Pie Delivery

As part of our CSA retention effort, we decided to offer last year’s members a complementary pie if they signed up again by mid-December. The idea, initially lobbed by Polly, was met with overwhelming enthusiasm by the Sand Risers. We need early CSA members to afford the expense of another growing season, member retention is easier than member recruitment, and besides, isn’t the idea of pie just so awfully pleasant?

Pleasant though it may be, the pie idea wasted no time in settling comfortably into the realm of inaction, nestled conveniently below the level of conscious concern or commitment on any of our parts. There it lived for months, enjoying the vibrant company of so many of our best ideas. Finally, its bliss was interrupted by the inquiry of some members at our Local Food Fair booth. “Hey, so did I miss my pie or what? I haven’t heard anything and was just wondering…” Once back on Polly’s radar, pie action was imminent, and we received an email last Friday to the effect that 12 glorious pies were waiting fragrantly on Polly’s countertop, ready for pie delivery.

Having received the message, I felt obliged pitch in and supplement Polly’s efforts. Plus, every consecutive moment of pie oxidation was just one moment too many, and the weight grew heavier with each passing minute. Thus, at 3:30 on Friday afternoon, my wife and I set out in our Corolla with five pies, a 1-hour timeframe, and a list of unknown houses to find.


Fanni drove; I navigated and made calls, working out my script through the first couple of no-answers as we wound the wooded channels around the greater Stevens Point area. “(Take a quick right) Hi, this is Lee from Rising Sand Organics, and yeah, we’re actually delivering pies today, so I’m just letting you know that we’ll be dropping off a fresh pie at your place within the next twenty minutes or so. Hope this works, bye!”

Finally, I got an answer and went into my schpeel. I was met with equal parts confusion and excitement by the clueless young guy on the other end of the line. “… Uhhhh, well I don’t think that should be a problem, and… uhhhh, my mom’s in the shower so I can’t really confirm but yeah, I think you should probably drop off the pie.”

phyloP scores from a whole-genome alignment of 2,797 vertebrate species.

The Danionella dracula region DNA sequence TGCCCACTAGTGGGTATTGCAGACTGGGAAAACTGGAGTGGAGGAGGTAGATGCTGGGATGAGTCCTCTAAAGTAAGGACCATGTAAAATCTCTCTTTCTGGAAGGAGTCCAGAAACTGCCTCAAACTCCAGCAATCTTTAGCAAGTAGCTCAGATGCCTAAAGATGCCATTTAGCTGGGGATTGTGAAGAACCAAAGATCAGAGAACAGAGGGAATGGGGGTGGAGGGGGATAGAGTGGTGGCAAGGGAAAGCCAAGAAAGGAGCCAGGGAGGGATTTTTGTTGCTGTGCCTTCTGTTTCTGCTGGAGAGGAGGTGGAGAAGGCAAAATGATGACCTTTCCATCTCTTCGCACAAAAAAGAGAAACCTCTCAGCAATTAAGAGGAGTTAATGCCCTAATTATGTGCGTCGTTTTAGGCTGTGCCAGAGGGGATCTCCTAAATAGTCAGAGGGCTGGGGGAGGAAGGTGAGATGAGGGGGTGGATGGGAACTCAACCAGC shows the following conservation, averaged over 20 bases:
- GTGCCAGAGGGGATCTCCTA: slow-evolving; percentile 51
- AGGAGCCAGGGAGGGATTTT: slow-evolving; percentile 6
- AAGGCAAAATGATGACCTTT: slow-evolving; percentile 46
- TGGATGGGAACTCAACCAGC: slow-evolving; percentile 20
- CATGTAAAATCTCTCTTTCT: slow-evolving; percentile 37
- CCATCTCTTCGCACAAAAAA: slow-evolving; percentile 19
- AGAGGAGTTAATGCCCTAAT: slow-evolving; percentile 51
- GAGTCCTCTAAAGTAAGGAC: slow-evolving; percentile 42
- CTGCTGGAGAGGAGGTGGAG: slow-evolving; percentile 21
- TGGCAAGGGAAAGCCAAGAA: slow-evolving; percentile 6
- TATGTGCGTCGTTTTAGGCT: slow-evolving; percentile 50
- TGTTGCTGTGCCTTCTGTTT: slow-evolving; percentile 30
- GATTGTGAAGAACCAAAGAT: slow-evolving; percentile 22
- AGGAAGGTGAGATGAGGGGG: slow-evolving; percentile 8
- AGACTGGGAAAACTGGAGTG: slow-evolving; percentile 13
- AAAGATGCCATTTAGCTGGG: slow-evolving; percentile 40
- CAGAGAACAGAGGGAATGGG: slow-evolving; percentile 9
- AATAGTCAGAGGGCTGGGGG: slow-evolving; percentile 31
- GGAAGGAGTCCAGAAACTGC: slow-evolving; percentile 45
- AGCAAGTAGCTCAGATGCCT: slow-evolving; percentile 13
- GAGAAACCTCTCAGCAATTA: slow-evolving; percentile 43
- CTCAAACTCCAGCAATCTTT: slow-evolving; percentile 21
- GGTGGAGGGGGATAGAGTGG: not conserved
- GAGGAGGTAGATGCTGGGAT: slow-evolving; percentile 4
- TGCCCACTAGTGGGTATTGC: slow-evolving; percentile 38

Others were equally amenable. “Oh, that’s simply wonderful! We may be going out for a walk, but if we miss you, just leave it on the front step. Oh, how wonderful!”

For one beautiful hour my wife and I ran this hilarious route, delivering pie happiness to the people and reaping the rewards of gratitude, giddy and true. All of this good vibery was countered, however, by one seriously inhospitable encounter. We bombed down Stanley Street on our second-to-last stop, scoping the house numbers frantically in heavy traffic. Finally, I panicked and made a snap decision. “Pull in here!”

“Here,” however, there was a man standing at the end of his driveway. As we pulled in, his jaw dropped visibly and his face froze in a glare of the purest hatred. Having no choice, I rolled down my window.

“What the fuck!?”

“Uhhh,” I responded lamely, “Is this 1421?”


I rolled up the window and we backed sheepishly to the road, waiting awkwardly for traffic to clear. Finally, we backed up and bombed out, desperately avoiding a glance back into the death glare that followed us down the road.

Two doors down, however, the family of 1421 Stanley Street waited expectantly in their kitchen for the greeting and celebration of the Pie. I knocked and walked in, met by the gleeful chatter of wife and children as the patriarch met me at the door. He shook my hand fervently as I handed him the pie, looking me straight in the eye. “We’re really excited about this.”

“Yeah,” I responded. “We’re really excited too…” Though in retrospect this response made very little sense, it was graciously folded into the fabric of this warm and welcoming young family, emphatic and ecstatic in their final moments of pie anticipation. This heartwarming community moment was brought to you by Polly Dalton and the rest of us at Rising Sand Organics. Your continued support is always appreciated, and occasionally incentivized.